7. Goatman
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    Goatman LE Book Reviewer

    Thanks jim,


    one of the visits I did whilst there was to Kufstein, a large mediaeval castle which ( as you might expect) commands an excellent tactical position above the river (Inn ?) and dominating one of the routes to Munich.

    Dit here. Festung Kufstein - Geschichte

    Be interested to know if USAAC/Allied forces targeted Kufstein and secondly, whether it was garrisoned in WW2 and by what kind of units.
     
  8. Goldbricker
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    Goldbricker LE

    Umm,
    USAAC July 2, 1926 – June 20, 1941
    USAAF June 20, 1941–September 17, 1947 USAF(and seperate Branch) thereafter
     
  9. jim24
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    jim24 Book Reviewer

  10. Goatman
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    Goatman LE Book Reviewer

    Thanks Jim

    Coo - ten raids on pretty lil Innsbruck in 1944......makes you wonder how many ac were involved in a typical sortie and how much ordnance they delivered.....and why ?

    I'm guessing that by that stage of the war Krupp munitions factories and massed ground unit formations were scarce.....

    ( Nature of the beast......I've never got my head around why Brookman's Park qualified as a 'legitimate military objective' either.....)

    Edit: Saw this account in one of the links you gave. A WWII veteran remembering some of his time with the British Army garrison in Austria late 1945:
    SOURCE
     
  11. Wordsmith
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    Wordsmith LE Book Reviewer

    A good source for Bomber command raids is "The Bomber Command War Diaries: An Operational Reference Book, 1939-45". It's by Martin Middlebrook and Chris Everitt. It details every significant raid made during the war, with aircraft numbers, bomb tonnages, losses, etc. If the raid was a heavy one, there are also often damage reports from the target city.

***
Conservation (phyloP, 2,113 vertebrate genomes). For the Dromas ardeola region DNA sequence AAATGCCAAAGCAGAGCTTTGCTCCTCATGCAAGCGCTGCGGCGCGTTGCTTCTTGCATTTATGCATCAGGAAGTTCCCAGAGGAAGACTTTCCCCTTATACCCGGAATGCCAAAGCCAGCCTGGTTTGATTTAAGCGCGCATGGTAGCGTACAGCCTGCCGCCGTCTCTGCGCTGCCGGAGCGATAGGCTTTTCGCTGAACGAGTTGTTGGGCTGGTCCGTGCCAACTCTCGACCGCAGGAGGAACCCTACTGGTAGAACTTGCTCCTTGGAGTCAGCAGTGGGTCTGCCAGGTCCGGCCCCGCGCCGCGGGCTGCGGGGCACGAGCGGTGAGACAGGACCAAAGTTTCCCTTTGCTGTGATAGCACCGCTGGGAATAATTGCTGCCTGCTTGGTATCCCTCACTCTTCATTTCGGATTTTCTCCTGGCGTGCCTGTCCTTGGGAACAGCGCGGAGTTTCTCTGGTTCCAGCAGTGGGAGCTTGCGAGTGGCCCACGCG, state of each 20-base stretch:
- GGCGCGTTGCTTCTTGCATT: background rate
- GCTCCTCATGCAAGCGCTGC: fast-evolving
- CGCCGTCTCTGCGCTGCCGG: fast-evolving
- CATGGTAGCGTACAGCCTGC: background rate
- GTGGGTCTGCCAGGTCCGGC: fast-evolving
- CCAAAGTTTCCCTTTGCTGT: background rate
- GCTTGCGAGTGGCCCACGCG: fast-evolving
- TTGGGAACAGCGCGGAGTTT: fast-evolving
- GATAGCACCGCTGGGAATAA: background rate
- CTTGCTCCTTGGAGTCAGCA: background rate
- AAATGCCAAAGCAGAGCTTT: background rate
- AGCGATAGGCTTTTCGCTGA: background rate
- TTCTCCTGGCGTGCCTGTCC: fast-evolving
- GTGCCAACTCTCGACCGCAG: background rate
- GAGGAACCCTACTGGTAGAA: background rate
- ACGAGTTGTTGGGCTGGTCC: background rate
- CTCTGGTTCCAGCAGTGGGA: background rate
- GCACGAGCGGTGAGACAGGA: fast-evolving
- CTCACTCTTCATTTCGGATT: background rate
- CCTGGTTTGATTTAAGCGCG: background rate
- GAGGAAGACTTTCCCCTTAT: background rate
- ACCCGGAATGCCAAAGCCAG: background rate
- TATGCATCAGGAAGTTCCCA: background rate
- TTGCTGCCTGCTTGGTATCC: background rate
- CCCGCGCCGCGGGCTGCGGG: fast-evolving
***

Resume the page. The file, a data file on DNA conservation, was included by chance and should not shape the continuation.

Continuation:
Wordsmith
     
  12. jim24
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    jim24 Book Reviewer

    Unfortunately the numbers of aircraft are not given on all raids. Some of the 15th Airforce raids were only in single figures of aircraft , but, on the 5th November 1944 they put 500 B17s and B24s along with 337 P38s and P51s as escort on an attack on Vienna/Floridsdorf oil refinery, claiming 10 German fighters shot down, this was 15AFs largest single target mission
     
  13. jim24
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    jim24 Book Reviewer

    Theres an interesting bit in Stephen Ambrose's Book "Wild Blue" about Sen George McGovern saying on a TV show in Austria in 1985 that he was only sorry for one bomb that had hung up and eventually dropped on an Austrian farm house, The Owner of the farm phoned the TV station to say the no one was hurt and that he had been Anti Nazi. "I thought that if the bombing of my farm reduced the war by one minute ,it was well worth it" he said
     
  14. Goatman
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    Goatman LE Book Reviewer

    One of the aerial reconnaissance shots taken over Austria in 1945 on the TARA site (LINK) is titled Sortie SA_60_1110

    Presumably somewhere this correlates to briefing for the sortie : target to be observed, etc.

    Is that detail in Air War Europe or where plse ?
     
  15. AlienFTM
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    AlienFTM LE Book Reviewer

    I remember being told a year or two back that a post-war German's favourite joke was:

    Q. How many people died in the first World War?
    A. One Austrian too few.